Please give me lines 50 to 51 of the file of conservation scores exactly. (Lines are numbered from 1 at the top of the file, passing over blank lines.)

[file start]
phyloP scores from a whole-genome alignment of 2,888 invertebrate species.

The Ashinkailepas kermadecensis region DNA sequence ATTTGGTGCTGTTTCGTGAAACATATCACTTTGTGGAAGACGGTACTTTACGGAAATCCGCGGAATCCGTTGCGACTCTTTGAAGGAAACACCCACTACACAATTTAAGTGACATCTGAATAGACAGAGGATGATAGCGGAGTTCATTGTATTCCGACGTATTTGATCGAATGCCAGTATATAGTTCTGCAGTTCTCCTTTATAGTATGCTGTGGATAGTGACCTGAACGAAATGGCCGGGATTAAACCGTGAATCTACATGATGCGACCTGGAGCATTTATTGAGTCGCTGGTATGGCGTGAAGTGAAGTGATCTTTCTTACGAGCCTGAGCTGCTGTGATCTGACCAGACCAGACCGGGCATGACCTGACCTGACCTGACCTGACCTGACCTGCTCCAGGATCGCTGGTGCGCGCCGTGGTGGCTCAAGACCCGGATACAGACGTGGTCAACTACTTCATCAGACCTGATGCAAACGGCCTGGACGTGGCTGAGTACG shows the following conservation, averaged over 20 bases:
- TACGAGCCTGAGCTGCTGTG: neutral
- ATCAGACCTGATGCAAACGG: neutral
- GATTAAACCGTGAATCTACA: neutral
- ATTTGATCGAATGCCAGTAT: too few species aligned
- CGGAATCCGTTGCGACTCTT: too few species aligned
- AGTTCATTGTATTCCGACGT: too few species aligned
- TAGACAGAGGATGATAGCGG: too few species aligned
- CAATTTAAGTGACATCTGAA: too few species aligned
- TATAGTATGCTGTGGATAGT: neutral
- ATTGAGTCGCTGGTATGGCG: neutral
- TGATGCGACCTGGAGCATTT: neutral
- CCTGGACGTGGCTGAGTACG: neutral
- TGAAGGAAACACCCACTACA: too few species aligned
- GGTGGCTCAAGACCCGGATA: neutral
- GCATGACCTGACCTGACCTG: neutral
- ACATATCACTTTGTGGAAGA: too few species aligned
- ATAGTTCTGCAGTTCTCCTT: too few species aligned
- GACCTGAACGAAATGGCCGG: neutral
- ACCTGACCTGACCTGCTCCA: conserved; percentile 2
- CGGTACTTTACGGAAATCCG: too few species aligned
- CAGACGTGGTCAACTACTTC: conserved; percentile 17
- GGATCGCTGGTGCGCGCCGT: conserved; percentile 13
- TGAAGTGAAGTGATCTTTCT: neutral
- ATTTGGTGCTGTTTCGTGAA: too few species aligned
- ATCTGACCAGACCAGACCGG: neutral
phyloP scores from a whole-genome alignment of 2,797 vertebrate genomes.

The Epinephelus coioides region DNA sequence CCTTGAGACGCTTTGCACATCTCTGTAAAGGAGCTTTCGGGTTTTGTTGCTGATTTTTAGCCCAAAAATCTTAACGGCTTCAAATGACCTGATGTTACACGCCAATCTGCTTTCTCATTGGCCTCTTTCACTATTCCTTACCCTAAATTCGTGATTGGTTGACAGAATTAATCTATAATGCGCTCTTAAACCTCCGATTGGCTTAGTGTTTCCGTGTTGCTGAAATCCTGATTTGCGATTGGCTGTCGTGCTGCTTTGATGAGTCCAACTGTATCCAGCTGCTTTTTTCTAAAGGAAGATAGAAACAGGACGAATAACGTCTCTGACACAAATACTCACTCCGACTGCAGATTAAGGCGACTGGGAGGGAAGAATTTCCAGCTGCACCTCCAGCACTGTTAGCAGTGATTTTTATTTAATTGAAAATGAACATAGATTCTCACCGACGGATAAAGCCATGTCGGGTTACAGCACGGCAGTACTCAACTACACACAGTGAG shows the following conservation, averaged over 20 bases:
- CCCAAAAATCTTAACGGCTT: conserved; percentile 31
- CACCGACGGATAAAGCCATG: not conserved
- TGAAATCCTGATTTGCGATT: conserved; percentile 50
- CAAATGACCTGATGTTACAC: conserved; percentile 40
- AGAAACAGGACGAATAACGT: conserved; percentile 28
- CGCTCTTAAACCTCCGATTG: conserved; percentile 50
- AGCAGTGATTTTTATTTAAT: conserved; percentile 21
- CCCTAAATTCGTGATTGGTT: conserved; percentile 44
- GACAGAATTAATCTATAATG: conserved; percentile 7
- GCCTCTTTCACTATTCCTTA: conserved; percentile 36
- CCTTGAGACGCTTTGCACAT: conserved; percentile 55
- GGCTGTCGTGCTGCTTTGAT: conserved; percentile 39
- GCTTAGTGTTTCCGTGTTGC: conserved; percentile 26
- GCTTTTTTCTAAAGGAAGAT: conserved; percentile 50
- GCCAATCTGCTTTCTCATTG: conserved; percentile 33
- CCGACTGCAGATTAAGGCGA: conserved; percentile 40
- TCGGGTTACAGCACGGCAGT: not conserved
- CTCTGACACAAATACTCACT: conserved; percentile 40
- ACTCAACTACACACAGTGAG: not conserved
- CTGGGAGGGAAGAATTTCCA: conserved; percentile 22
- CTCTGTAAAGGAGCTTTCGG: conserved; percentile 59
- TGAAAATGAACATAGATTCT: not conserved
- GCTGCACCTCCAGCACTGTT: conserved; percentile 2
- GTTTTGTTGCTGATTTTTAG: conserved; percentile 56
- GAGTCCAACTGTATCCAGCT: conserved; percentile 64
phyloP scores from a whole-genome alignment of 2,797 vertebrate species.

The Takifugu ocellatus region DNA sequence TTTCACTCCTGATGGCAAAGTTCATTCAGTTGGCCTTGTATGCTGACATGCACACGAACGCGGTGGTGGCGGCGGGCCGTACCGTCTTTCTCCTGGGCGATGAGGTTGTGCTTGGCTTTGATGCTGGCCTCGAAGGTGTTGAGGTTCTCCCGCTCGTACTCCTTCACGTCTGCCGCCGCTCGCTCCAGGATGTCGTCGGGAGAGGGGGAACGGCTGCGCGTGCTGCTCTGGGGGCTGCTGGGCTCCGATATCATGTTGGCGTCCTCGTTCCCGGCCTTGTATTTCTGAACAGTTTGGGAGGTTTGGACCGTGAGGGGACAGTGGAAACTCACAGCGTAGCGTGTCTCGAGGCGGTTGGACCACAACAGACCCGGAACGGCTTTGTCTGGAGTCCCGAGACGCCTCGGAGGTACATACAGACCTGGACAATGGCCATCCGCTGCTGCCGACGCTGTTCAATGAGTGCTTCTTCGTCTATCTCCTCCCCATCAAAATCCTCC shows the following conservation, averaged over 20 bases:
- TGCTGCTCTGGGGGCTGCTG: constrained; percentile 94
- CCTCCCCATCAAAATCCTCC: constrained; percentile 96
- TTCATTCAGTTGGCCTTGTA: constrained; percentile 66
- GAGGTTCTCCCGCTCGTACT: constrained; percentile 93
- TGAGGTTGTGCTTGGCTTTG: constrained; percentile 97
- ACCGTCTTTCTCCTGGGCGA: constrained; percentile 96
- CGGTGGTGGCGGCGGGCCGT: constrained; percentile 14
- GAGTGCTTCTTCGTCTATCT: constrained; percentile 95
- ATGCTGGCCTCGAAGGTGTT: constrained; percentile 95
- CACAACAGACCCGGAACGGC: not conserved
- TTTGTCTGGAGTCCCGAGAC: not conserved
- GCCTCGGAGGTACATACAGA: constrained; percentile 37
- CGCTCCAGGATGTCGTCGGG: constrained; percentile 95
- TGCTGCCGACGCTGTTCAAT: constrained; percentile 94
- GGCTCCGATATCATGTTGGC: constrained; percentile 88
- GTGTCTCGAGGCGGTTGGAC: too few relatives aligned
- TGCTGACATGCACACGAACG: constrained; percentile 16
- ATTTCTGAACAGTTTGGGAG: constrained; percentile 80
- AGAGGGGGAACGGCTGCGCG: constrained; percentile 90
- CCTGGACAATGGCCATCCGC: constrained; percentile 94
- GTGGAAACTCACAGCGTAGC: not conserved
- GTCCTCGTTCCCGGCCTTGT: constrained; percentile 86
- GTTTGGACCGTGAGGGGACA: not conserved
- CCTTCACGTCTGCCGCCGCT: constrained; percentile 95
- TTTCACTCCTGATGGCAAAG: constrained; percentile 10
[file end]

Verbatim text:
- CTCTGTAAAGGAGCTTTCGG: conserved; percentile 59
- TGAAAATGAACATAGATTCT: not conserved